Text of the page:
“Is there anything bothering you? Anything at all?” I asked.
“You,” she said.
She was in there. Gears were turning. But she had no chief complaint.
She seemed to prefer her eyes closed. With each question, she replied in the same manner: by lifting her head, opening her eyes, looking directly in mine, answering “no,” and resuming her slumber.
The Physical. Having already worn out my welcome, I decided to set aside the history and proceed with the physical. Before me was a 56-year-old African-American woman slouched over in a seated position, responsive to voice and following commands, but slow.
Slightly overweight and tachypneic to 32, her breath sounds were clear and equal, her expiratory phase was not prolonged, and she demonstrated no increased work of breathing. Oxygen saturation on facemask with reservoir bag placed by EMS was 100%. Fingerstick glucose was normal. With an effaced left nasolabial fold, weak grip strength in her left hand, and a weak left foot to dorsiflexion, I told the nurse it looked like she had had a stroke. He nodded. My thoughts turned to a head CT and the thrombolytic window.
Fortunately, the family showed up before I could do much harm. Head CT showed chronic white matter changes and small lacunar infarcts. The sister came into the room claiming that our patient had a stroke four years earlier, and hobbled around the house with a paretic limb since that time. She was generally of good nature, alert, interactive, always on the go. This was a significant departure from baseline.
Her daughter added that everything was fine that morning. She heard her mother make her way into the bathroom, and then noticed it was a long while, and she had not come out. “She always takes a long time to go,” said the daughter. “Usually she strains a lot to get anything out.”
Upon entry, they found our patient on the toilet slouched over and unarousable. So they called 911.
The answer must be in the urine. With baseline cerebropaths, a UTI is a favorite suspect for all changes in mentation. We wait anxiously for the urine to declare itself guilty and relieve us of having to think much more. But unfortunately, the catheterized urine specimen we obtained was entirely normal.
Her ECG was sinus rhythm with nonspecific T-wave abnormalities. CBC and chemistry were normal. I was preparing to perform a lumbar puncture.
What am I missing? Some component of the history maybe. I asked more questions, an extensive review of systems. Nothing remarkable. I had to change my approach. The subjective was clearly getting me nowhere, but what about the objective? Rather than words from her or her family, could the clues to her diagnosis lie in the observable signs at bedside?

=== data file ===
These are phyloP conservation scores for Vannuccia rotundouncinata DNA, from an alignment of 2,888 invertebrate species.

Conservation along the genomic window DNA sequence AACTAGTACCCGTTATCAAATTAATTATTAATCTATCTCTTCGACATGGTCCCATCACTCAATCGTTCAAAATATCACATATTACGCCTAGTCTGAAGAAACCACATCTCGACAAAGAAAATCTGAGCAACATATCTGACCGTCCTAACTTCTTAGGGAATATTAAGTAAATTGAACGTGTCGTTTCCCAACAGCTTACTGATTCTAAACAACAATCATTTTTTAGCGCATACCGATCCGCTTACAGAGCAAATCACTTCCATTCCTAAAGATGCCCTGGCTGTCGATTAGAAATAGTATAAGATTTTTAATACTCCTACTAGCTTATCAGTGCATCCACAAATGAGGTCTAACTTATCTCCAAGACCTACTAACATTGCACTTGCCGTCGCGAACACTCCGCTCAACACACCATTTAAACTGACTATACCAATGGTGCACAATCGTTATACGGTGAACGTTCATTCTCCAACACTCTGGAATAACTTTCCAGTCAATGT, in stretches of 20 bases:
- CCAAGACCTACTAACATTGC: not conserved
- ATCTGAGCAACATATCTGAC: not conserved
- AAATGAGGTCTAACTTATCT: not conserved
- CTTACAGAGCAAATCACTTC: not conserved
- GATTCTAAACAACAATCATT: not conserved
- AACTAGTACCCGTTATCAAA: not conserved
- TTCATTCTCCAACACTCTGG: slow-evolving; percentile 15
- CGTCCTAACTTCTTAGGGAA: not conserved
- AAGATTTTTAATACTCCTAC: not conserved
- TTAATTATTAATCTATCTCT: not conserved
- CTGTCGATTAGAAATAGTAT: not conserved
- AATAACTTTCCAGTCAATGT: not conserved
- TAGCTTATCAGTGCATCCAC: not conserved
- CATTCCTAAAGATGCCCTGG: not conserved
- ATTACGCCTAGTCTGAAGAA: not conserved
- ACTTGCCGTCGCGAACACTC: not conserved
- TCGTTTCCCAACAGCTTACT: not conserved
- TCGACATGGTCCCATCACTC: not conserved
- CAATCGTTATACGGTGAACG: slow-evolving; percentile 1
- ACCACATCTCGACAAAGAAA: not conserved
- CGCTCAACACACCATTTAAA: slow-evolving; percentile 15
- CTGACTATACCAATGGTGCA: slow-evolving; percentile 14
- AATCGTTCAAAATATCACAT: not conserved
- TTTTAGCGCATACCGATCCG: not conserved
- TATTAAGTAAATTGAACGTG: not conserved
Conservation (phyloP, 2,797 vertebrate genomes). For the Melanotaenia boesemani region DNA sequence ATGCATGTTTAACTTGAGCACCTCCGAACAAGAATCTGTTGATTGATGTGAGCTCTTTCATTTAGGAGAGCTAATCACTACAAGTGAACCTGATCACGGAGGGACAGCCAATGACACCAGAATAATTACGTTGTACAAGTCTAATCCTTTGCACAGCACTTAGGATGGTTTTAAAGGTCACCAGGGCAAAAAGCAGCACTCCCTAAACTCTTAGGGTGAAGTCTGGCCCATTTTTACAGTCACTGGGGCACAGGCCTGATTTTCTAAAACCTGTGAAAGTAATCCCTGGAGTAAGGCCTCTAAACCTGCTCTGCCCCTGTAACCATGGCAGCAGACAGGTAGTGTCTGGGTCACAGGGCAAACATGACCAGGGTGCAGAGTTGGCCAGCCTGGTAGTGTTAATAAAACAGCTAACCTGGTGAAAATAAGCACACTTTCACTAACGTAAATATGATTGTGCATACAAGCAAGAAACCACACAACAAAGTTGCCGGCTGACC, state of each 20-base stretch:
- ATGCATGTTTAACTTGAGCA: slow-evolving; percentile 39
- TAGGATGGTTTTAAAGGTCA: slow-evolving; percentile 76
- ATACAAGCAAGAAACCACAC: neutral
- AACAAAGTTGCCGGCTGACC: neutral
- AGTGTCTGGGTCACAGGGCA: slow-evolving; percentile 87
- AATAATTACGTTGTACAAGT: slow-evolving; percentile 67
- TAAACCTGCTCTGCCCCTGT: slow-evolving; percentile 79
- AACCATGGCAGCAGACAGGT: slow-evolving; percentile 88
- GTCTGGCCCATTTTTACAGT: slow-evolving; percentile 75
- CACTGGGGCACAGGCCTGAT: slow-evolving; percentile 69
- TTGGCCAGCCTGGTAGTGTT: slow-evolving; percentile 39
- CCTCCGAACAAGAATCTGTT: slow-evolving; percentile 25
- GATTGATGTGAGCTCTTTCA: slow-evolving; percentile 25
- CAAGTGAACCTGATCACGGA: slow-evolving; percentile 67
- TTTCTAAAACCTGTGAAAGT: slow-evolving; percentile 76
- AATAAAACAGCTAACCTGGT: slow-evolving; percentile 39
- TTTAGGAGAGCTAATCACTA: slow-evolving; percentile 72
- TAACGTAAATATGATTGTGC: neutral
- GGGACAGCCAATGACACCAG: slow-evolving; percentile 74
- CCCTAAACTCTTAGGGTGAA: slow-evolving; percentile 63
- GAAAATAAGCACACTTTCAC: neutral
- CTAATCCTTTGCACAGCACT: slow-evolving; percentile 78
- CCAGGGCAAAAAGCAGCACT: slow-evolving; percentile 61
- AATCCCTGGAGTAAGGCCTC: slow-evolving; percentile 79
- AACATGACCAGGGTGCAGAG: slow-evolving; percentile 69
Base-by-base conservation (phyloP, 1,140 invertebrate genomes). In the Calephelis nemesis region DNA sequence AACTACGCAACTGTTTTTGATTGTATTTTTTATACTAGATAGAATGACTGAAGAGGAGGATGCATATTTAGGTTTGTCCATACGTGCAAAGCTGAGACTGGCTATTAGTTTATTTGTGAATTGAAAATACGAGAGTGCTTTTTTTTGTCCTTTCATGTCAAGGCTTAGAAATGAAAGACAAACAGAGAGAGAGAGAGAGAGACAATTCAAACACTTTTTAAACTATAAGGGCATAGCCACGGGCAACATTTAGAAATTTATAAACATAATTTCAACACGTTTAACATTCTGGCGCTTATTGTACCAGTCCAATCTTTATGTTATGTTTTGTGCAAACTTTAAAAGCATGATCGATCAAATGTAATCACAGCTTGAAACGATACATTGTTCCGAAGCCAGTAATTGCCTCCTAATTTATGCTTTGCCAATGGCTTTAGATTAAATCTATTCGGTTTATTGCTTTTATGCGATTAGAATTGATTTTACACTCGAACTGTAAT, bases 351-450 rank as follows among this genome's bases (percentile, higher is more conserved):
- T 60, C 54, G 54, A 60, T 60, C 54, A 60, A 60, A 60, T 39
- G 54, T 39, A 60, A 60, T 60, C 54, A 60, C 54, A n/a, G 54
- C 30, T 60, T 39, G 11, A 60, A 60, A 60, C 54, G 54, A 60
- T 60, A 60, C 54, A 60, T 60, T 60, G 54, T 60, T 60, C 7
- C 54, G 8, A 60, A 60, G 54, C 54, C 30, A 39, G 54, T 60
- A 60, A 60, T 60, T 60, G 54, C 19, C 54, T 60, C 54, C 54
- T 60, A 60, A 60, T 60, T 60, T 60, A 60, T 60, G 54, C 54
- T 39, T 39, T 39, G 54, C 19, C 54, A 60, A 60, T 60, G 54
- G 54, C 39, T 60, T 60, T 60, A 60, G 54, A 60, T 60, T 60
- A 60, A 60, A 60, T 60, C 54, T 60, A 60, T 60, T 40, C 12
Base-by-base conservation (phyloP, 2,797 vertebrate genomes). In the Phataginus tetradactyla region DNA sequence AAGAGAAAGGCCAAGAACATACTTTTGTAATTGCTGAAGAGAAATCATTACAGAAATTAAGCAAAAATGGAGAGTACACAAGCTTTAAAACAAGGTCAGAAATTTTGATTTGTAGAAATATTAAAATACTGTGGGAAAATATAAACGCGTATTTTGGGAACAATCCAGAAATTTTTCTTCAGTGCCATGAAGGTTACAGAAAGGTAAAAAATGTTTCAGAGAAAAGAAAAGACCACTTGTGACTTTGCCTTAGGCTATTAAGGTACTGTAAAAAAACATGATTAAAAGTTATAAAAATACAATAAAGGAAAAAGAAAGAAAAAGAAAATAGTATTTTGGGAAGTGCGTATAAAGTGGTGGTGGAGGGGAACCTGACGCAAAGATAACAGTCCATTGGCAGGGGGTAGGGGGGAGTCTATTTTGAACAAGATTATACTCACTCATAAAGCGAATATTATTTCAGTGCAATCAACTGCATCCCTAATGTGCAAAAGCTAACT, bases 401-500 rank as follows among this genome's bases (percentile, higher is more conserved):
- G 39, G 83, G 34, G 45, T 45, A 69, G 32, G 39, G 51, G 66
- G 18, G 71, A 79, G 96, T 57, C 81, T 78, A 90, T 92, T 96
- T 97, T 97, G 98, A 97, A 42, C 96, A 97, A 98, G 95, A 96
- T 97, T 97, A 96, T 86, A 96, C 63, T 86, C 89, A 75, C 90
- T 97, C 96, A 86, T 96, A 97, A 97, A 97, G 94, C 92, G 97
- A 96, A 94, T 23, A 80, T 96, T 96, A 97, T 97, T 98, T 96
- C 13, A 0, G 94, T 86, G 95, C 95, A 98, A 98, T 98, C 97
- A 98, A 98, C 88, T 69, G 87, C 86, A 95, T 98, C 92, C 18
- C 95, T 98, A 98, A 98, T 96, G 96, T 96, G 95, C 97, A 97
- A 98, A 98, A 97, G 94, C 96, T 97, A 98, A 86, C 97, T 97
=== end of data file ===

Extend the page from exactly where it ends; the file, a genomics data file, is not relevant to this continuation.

Tachypnea. Whether the alveolar lumen, bronchioles, or proximal cartilaginous airways, tachypnea leads us to focus on the respiratory tree and pulmonary compliance. Our patient, however, had no increased work of breathing. She was breathing fast and deep, but there was no evidence by physical exam that she had a problem with compliance. In the supine position, she demonstrated no orthopnea. Her portable chest x-ray was normal.
Tachypnea without any corroborating lung findings must be a metabolic acidosis, I declared. Even without an anion gap by chemistry profile, I felt inclined to pursue a metabolic cause to this abnormal vital sign. So I took her off the facemask in preparation for an ABG.
Hypoxemia. Immediately, her arterial saturation trended down and leveled at 82% on room air. “Wow, she's hypoxic,” the nurse said. “What do you make of that?” An overweight patient, who was lethargic and slumped over with her neck flexed, most likely had a component of hypoventilation, I thought. If I sat her up and had her take deep, full breaths, she should reconstitute to above 92%. So I attempted to show my nursing colleague what I meant, that our patient's arterial hypoxemia was simply the result of hypoventilation from depressed mentation. Stimulating her enough to comply, we had our patient maintain an upright posture, and take several deep breaths. We watched the monitor, and cheered on as her saturation began to climb: 82%, 84%, 86% … 86% … 86%. It rose no further. I was in disbelief. What's more, I was beginning to get frustrated with the course of things, history and physical. “The waveform looks good,” said our nurse. “It's probably real.”